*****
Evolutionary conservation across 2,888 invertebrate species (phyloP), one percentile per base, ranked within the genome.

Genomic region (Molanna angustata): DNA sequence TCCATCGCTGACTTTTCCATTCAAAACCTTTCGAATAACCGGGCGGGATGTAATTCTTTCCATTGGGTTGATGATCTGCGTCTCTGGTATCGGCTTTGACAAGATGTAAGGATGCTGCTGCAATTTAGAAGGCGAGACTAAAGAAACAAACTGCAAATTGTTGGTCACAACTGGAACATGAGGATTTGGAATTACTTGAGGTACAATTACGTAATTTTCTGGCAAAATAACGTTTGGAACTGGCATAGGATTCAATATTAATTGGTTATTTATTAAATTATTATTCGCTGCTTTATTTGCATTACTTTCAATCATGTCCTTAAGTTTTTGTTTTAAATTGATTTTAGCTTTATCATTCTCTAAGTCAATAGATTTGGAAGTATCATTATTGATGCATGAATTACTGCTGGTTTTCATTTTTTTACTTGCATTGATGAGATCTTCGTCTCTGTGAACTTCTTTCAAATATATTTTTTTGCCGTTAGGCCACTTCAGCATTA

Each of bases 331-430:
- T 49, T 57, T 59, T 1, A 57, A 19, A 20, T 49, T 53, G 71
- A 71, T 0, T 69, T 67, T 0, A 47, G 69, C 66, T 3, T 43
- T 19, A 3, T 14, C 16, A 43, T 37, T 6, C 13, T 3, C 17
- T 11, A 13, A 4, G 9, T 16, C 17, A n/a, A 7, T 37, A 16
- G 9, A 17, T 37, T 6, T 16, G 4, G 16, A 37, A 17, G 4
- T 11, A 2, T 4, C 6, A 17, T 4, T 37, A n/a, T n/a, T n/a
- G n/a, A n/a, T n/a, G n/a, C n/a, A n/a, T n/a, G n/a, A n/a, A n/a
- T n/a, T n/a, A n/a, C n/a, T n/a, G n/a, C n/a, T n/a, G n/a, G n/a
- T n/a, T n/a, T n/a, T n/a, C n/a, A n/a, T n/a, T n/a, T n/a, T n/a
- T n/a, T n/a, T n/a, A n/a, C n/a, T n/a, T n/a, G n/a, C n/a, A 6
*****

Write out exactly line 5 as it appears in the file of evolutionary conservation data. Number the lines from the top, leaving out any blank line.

- A 71, T 0, T 69, T 67, T 0, A 47, G 69, C 66, T 3, T 43